Last week, on November 6th, the Theater at Madison Square Garden was the scene of the 7th annual Stand Up For Heroes veterans benefit. The benefit is run by the Bob Woodruff Foundation and since beginning seven years ago has raised a total of more than $21 million, with a record-breaking $5 million raised this year, for Woodruff’s injured soldiers project. Woodruff, a reporter for ABC, established his foundation to help injured soldiers after he suffered severe brain trauma from an IED in Iraq in 2006.
The Stand Up For Heroes benefit was a night of comedy and music, with Jon Stewart, Bill Cosby, Jim Gaffigan, and Jerry Seinfeld doing their stand-up routines before performances by Roger Waters and Bruce Springsteen, who has performed at all seven Stand Up For Heroes benefits. The evening culminated in a fevered auction of Springsteen’s guitar, with the Boss continually offering more incentives to bid higher and higher; first, to sign it, then a personal lesson, and lastly a chance to attend a private recording session in Springsteen’s home. The guitar finally went for $250,000.
In spite of the A-list line-up, the real focus of the benefit, as ever, was the veterans. For the second year in a row, Roger Waters performed with an all veteran band, comprising of nearly two-dozen wounded soldiers, representing all branches of the military, and who are also part of the MusiCorps Wounded Warrior Band.
MusiCorps is a Bob Woodruff Foundation project that operates out of Walter Reed National Military Medical Center in Washington, D.C. designed to help wounded soldiers recover through the emotional and physical healing powers of music. CBS’s David Martin produced a moving story on the group and their Nov. 6th performance called “Meet a Real-Life Band of Brothers,” that focuses prominently on the group’s lead singer U.S. Marine Corporal Tim Donnelly who has made Leonard Cohen’s celebrated “Hallelujah” his signature in the face of losing both his legs and the use of his right arm after an IED explosion.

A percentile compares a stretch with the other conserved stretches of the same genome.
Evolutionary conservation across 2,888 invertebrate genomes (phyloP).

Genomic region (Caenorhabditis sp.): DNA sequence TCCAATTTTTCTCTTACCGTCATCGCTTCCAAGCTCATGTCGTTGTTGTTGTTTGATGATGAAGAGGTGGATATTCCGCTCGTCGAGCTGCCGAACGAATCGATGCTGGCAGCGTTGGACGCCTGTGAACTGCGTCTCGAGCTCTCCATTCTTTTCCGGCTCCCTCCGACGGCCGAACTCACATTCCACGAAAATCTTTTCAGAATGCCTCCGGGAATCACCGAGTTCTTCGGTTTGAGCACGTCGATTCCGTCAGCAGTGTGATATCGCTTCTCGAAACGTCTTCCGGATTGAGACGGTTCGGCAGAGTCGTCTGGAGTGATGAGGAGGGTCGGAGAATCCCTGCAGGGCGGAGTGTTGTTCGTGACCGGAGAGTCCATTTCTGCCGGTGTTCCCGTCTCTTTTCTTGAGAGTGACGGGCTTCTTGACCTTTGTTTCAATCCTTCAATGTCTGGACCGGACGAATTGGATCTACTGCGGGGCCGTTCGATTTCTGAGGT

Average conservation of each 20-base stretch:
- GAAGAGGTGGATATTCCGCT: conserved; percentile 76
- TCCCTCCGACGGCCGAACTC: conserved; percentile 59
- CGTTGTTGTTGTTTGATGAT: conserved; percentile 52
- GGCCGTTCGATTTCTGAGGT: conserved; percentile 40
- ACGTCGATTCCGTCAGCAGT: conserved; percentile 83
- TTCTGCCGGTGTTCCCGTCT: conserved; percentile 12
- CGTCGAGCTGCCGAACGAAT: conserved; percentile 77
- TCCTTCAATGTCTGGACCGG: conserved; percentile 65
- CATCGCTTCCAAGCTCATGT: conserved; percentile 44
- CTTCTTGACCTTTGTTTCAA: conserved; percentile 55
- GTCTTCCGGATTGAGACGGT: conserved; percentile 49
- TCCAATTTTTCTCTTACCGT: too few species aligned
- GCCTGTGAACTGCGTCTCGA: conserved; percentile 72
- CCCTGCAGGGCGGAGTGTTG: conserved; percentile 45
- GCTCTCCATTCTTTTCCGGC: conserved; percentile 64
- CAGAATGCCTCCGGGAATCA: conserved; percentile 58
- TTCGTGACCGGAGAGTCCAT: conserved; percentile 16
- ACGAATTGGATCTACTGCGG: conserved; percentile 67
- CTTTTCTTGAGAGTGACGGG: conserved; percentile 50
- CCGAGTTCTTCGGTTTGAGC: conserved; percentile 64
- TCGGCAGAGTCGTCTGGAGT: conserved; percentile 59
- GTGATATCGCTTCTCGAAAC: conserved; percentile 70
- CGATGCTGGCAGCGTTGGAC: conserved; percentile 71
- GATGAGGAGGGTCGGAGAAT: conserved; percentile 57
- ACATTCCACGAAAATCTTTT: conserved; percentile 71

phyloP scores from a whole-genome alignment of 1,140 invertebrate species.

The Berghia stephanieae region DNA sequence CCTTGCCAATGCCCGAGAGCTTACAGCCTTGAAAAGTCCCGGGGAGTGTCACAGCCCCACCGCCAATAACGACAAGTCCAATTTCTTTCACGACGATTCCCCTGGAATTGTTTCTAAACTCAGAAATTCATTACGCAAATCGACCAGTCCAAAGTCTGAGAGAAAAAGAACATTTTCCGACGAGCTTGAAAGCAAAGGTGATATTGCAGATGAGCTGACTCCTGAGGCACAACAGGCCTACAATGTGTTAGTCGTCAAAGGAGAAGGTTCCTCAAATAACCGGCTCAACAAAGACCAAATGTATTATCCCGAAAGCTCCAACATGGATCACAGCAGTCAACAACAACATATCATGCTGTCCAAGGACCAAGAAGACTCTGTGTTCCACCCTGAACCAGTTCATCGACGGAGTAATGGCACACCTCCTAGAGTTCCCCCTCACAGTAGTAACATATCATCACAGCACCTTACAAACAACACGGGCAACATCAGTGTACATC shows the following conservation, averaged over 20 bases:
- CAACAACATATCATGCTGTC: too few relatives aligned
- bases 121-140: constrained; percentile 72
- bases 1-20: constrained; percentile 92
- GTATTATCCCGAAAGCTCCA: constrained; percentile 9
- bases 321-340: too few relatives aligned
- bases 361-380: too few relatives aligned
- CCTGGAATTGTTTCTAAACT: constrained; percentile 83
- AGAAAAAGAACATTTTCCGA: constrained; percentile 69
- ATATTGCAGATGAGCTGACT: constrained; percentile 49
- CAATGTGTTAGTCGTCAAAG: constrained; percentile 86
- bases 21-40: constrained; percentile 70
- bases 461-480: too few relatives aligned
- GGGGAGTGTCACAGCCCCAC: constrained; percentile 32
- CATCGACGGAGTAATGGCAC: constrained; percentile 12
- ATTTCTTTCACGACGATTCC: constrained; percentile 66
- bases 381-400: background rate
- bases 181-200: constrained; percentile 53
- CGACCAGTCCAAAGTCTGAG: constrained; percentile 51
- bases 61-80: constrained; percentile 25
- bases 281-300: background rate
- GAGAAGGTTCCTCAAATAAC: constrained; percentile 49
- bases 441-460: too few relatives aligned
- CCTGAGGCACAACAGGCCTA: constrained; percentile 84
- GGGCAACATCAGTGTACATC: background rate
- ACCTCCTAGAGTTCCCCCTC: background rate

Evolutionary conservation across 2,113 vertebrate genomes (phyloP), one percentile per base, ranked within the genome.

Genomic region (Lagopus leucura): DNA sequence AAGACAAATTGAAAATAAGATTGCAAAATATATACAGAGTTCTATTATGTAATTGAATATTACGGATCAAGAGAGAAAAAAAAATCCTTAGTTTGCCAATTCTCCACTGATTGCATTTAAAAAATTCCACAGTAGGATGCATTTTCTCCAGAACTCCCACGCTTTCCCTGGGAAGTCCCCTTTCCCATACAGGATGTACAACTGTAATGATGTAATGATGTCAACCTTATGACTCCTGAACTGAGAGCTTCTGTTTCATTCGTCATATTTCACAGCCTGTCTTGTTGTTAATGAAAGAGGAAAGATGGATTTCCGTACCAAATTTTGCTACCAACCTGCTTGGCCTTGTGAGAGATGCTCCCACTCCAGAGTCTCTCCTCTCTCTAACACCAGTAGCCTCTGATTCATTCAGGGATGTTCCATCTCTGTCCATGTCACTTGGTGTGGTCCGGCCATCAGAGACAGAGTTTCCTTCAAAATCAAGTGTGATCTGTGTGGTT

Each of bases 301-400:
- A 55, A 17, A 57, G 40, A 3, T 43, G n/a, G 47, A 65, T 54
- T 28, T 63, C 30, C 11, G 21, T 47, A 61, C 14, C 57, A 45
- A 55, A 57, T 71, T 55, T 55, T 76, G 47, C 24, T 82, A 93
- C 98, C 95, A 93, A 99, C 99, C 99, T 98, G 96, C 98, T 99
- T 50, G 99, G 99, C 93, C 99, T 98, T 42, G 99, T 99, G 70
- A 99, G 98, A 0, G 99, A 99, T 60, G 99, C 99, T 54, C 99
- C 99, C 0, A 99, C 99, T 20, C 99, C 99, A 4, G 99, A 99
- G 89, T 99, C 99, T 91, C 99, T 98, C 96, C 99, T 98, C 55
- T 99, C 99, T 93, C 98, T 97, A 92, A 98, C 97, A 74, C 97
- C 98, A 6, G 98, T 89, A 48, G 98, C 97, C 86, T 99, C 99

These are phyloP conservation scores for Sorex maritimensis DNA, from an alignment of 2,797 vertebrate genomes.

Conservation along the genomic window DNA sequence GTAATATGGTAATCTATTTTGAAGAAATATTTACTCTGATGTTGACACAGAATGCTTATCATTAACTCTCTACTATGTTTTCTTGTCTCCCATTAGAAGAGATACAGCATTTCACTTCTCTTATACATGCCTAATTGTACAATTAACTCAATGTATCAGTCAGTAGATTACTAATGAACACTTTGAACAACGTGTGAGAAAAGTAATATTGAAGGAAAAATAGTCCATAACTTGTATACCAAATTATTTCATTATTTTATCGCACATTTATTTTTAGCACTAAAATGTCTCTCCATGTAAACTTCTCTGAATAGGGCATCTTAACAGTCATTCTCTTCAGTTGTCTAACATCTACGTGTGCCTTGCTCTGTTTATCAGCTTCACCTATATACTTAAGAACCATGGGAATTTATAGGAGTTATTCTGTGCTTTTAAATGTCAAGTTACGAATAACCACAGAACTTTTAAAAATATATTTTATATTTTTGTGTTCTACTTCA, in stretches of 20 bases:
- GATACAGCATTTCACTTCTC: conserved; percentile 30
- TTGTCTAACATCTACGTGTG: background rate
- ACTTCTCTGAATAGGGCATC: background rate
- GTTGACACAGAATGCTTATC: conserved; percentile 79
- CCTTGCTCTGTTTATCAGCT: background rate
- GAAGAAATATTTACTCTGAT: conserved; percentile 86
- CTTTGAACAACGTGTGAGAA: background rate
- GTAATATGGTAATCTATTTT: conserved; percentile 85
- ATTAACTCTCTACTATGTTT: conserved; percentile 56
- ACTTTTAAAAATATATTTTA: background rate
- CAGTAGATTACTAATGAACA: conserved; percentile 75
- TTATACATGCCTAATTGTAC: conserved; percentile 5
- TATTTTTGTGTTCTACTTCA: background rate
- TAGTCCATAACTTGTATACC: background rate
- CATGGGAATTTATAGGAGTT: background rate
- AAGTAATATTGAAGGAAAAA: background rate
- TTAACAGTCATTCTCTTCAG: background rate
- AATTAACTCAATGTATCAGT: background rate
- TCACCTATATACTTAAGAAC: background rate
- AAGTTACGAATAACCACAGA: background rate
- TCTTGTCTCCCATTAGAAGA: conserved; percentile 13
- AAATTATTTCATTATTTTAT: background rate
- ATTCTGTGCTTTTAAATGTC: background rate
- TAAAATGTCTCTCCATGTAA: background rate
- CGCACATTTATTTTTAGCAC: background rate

The former Pink Floyd frontman let Donnelly take take charge during the band’s performance of “Hallelujah” last Wednesday and handed off the mic again during a rendition of Sam Cooke’s “A Change is Gonna Come.” The band also played John Lennon’s “Imagine” and Pink Floyd’s own “Comfortably Numb.”
Below is the CBS story on the MusiCorps Band and their preparations to play at Madison Square Garden’s Theater, and below that, the entire two-hour Stand Up For Heroes benefit.
“Meet a Real-Life Band of Brothers”
Stand Up For Heroes
For more information on the event or the Bob Woodruff Foundation, visit the website at bobwoodrufffoundation.org.
To learn more at MusiCorps, visit their Facebook page at www.facebook.com/musicorps.